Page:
File Count – Do I have too many files?

What is inode usage or file count?

An inode is an entry in a file system’s database, and inode usage is the total number of files or directories/folders in your webhosting account. This file count includes everything on your account: emails, files, folders, images etc – anything you store on the server.

Directories with a large file count (regardless of their size) can compromise a server’s performance, and take a long time to back up. For this reason, the maximum number of files per directory, as well as files per hosting account, are restricted.

Our limits are 50 000 files per directory, or 200 000 files per hosting account. As per our Acceptable Usage Policy, accounts exceeding these limits will have those files and/or directories excluded from our backup system.

How will I know if I have too many files?

  1. Should your account have any directories which exceed this limit, an email notification per domain will be sent to both the Account Owner and the Technical Contact specifying a list of problem directories. This will allow you to take action by reducing your file count and thereby ensuring that your account remains backed up.
  2. You can use an FTP client to view and manage files on the server (see below).

How to understand the directories

  • The home directory is the main folder/directory within which all the other folders are located. Common culprits for folders which contain too many files here are backup folders, which can safely be removed as all site content is within the public_html. They are usually recognized by “backup” and a date in the folder name.
  • The public_html is a folder/directory within the home directory, and contains all the publicly visible website content. If this folder has too many files, then it is the site content that needs to be adjusted.
  • The users directory contains email. If this directory has too many files, then email needs to be deleted off the server.

How to understand the /users/ directory

The users directory of the hosting account is the directory where all email is stored

/usr/home/example/users/info/new

The word after users – in this case info, is the name of the email account (i.e. info@example.com).

The last word reflects the particular mail folder within that email account, which can be:

  • cur which refers to read mail
  • new – unread mail
  • .Spambucket – messages that have been marked as spam and automatically diverted to the spambucket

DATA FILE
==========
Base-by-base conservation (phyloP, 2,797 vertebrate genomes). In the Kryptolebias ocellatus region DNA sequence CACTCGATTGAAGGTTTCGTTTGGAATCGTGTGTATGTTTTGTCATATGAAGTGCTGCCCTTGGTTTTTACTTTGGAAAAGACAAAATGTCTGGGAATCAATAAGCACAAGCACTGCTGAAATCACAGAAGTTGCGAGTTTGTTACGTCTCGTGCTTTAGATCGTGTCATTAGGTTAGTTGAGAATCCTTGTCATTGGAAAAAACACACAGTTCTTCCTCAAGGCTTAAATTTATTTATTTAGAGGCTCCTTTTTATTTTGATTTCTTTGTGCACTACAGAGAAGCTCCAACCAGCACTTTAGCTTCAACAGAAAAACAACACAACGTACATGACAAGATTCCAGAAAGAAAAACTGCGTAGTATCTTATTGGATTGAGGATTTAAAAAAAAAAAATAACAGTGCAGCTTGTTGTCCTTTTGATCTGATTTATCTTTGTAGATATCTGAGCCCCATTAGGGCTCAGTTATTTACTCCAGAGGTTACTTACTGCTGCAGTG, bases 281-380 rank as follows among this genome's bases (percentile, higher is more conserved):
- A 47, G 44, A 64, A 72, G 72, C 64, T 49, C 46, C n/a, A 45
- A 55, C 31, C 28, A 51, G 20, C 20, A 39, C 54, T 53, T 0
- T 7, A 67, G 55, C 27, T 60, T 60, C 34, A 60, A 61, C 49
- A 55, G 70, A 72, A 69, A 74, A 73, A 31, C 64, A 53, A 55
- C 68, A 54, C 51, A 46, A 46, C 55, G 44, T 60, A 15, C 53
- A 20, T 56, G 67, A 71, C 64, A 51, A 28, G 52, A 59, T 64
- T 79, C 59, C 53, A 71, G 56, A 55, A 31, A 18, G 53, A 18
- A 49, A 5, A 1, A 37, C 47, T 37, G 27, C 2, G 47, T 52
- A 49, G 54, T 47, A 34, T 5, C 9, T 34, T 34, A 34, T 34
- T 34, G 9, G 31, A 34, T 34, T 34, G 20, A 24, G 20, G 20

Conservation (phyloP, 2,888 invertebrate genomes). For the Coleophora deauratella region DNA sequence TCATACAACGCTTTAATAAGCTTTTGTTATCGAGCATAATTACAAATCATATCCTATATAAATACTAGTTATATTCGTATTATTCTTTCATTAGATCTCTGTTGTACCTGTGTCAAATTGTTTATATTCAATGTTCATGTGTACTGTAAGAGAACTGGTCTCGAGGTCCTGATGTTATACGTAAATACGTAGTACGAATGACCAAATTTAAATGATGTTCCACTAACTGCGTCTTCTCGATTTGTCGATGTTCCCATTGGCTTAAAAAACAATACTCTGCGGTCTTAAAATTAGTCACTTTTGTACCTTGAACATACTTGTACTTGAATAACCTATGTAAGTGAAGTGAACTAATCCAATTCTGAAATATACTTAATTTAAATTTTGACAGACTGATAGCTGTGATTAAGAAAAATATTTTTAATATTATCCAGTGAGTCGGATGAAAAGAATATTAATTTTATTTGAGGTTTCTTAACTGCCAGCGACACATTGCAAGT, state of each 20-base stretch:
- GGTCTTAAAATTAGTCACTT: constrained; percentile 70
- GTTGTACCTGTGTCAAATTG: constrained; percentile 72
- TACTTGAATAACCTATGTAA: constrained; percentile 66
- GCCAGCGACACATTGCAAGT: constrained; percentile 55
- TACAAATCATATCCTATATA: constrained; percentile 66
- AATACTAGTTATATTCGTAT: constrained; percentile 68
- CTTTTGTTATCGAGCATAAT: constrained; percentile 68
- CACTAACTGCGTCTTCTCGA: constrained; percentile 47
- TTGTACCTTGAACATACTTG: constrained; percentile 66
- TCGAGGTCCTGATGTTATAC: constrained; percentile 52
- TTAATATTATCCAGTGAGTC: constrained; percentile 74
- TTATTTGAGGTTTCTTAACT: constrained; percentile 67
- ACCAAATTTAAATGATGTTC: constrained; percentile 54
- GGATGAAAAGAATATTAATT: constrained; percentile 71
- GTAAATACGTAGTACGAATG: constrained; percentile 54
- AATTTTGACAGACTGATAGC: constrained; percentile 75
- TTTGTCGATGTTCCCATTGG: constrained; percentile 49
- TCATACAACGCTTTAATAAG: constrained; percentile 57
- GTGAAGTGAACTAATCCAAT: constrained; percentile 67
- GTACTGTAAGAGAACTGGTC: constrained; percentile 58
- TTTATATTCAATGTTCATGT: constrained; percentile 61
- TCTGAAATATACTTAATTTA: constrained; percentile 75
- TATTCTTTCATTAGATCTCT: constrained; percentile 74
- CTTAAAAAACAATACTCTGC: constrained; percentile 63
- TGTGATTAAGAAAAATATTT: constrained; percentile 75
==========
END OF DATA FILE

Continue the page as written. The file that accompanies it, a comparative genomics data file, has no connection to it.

• .Trash – messages sent to the Trash bin by the user
  • .Sent – messages that have been sent

In this sample case above, the problem is caused by excess unread mail in the mailbox info@example.com.  This mail should be deleted.

How can I reduce the file count?

Delete unnecessary files – many files stored within your hosting account may no longer be necessary and are just adding to both your disk usage and inode count. Use FTP to view, download or delete files.

1. Remove older email

Email accumulating on the server can lead to both disk- and inode-overusage i.e. both large volumes and large numbers of emails. If your email is set up to use IMAP (the default setting), then all mail stays on the server and adds to your file count.

  • Within your hosting account, mail is found in the users directory. If this directory or a sub-folder becomes too large, check if the problem is caused by a spambucket or trash folder that needs deleting, or a catch-all mailbox that is ignored.  This mail can be deleted:
    • Within your mail client on your desktop if the folder is setup there (only for IMAP)
    • Within Webmail – which allows you to view the mail first before deleting
    • Using FTP to manage and delete mail directly on the server (without viewing the contents)
  • If you have accumulated large amounts of legitimate mail, then use your mail client (e.g. Outlook, Thunderbird) to back up or archive your mail, and then delete it from the server. Remember to empty the trash after deleting.

2. Remove backup files

If your site has been restored from a backup via the konsoleH Restore Tool, then a directory called backup_<date> may be left over, which should be deleted.

CMS’s like WordPress or Joomla may use backup extensions or plugins which place backup files in your hosting account. These files, which are usually recognizable as .zip, .gzip, and .tar.gz, can be downloaded via FTP and stored elsewhere, and then deleted from your account.

3. Reduce your cache files

CMS’s such as WordPress and Joomla can generate large numbers of cache files in order to improve site speed through various plugins e.g. W3 Total Cache for WordPress. The problem is that an excess of caching can cause inode overusage.

Use the Purge Cache function inside the administrative area for clearing such files, or suitable plugins.

Note: Excessively high file counts can cause Webmail, FTP or SSH to timeout. If you are not able to delete these files yourself using these methods, contact support@xneelo.com for assistance.

How can I find the number of files per directory?

Use an FTP client, such as FileZilla to view the files within your account on the server.

Clicking on a directory gives a count of the number of files in that directory as well as the total directory size. In the example below, the Log Files directory, www_logs contains 2 764 files.

The public_html directory contains all webfiles, and the users directory contains all email.

Email
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